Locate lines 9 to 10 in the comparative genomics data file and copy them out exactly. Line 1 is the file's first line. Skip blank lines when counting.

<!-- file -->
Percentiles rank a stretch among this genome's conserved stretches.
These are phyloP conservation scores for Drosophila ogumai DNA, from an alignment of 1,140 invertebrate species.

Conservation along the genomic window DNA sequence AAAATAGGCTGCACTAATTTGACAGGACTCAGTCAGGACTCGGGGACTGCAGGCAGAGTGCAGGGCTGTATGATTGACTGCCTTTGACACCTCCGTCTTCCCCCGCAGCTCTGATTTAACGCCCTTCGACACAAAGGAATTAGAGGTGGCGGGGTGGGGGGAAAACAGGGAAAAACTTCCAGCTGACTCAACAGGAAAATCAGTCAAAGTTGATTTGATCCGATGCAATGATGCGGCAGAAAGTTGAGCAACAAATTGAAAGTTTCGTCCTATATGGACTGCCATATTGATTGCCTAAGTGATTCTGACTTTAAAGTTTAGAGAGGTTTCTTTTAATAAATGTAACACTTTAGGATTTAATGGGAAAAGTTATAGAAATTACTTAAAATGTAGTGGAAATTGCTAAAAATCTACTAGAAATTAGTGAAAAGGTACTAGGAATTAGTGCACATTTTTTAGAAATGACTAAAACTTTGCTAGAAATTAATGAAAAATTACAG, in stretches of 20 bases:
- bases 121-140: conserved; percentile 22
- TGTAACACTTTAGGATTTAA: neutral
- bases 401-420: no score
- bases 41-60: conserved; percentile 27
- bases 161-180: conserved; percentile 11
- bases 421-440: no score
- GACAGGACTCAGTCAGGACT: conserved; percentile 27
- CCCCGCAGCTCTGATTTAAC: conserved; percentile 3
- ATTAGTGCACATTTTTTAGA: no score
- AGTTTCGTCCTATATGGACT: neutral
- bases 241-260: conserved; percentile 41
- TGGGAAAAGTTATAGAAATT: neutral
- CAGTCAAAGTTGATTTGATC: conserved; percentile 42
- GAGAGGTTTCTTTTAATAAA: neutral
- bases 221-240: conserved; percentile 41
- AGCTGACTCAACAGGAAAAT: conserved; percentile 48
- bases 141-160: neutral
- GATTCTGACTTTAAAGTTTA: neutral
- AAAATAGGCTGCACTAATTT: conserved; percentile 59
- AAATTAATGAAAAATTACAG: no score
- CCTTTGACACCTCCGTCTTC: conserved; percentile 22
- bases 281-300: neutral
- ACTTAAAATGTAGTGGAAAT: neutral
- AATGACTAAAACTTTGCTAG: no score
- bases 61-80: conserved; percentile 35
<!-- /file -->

- bases 421-440: no score
- GACAGGACTCAGTCAGGACT: conserved; percentile 27